Diffusion and spatial equilibrium of a social norm: voting participation in the United States, 1920–2008
Social conformity can spread social norms and behaviors through a society. This research examines such a process geographically and over time for voting, which is strongly influenced by the norm that citizens should vote. A mathematical model for the spread of voting participation under the influence of social conformity is developed based on the diffusion equation, and predictions are tested with spatial analysis of state-level voter turnout in American presidential elections from 1920 to 2008. Results show that voter turnout has converged to a stable equilibrium in its geographical distribution across the states—but it is an equilibrium that results in persistent differences at the state level. Results are compared to individual-level and agent-based models. The model may be applied to other types of social diffusion that depend on specific geographical location. Copyright Springer Science+Business Media Dordrecht 2014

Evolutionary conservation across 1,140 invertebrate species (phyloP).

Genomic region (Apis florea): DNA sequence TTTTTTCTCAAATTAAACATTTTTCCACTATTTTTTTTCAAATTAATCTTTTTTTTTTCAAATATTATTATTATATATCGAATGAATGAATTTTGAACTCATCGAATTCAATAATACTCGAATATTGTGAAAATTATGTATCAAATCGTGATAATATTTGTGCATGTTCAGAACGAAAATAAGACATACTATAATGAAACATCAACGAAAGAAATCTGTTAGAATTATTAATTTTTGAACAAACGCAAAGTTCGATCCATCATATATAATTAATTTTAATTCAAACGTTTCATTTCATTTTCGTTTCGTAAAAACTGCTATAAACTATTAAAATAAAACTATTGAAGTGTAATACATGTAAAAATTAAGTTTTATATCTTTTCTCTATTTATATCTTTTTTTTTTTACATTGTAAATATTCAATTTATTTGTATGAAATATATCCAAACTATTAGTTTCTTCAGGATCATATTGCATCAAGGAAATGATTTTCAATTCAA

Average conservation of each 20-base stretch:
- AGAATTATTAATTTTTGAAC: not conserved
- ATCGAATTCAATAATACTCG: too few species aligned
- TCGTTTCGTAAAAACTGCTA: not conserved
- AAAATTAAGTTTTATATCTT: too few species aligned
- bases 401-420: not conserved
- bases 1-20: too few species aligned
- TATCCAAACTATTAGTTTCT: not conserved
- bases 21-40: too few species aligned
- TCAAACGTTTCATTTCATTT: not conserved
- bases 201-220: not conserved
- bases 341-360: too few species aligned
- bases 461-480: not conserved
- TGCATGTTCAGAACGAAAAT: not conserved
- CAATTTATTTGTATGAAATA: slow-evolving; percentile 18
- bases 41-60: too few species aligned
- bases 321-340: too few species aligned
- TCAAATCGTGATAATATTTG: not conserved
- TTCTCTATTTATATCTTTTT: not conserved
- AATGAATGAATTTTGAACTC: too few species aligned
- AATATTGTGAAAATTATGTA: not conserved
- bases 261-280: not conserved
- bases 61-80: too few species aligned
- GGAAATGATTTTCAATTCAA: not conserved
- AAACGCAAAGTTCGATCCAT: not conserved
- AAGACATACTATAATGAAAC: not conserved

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Volume (Year): 48 (2014)
Issue (Month): 3 (May)
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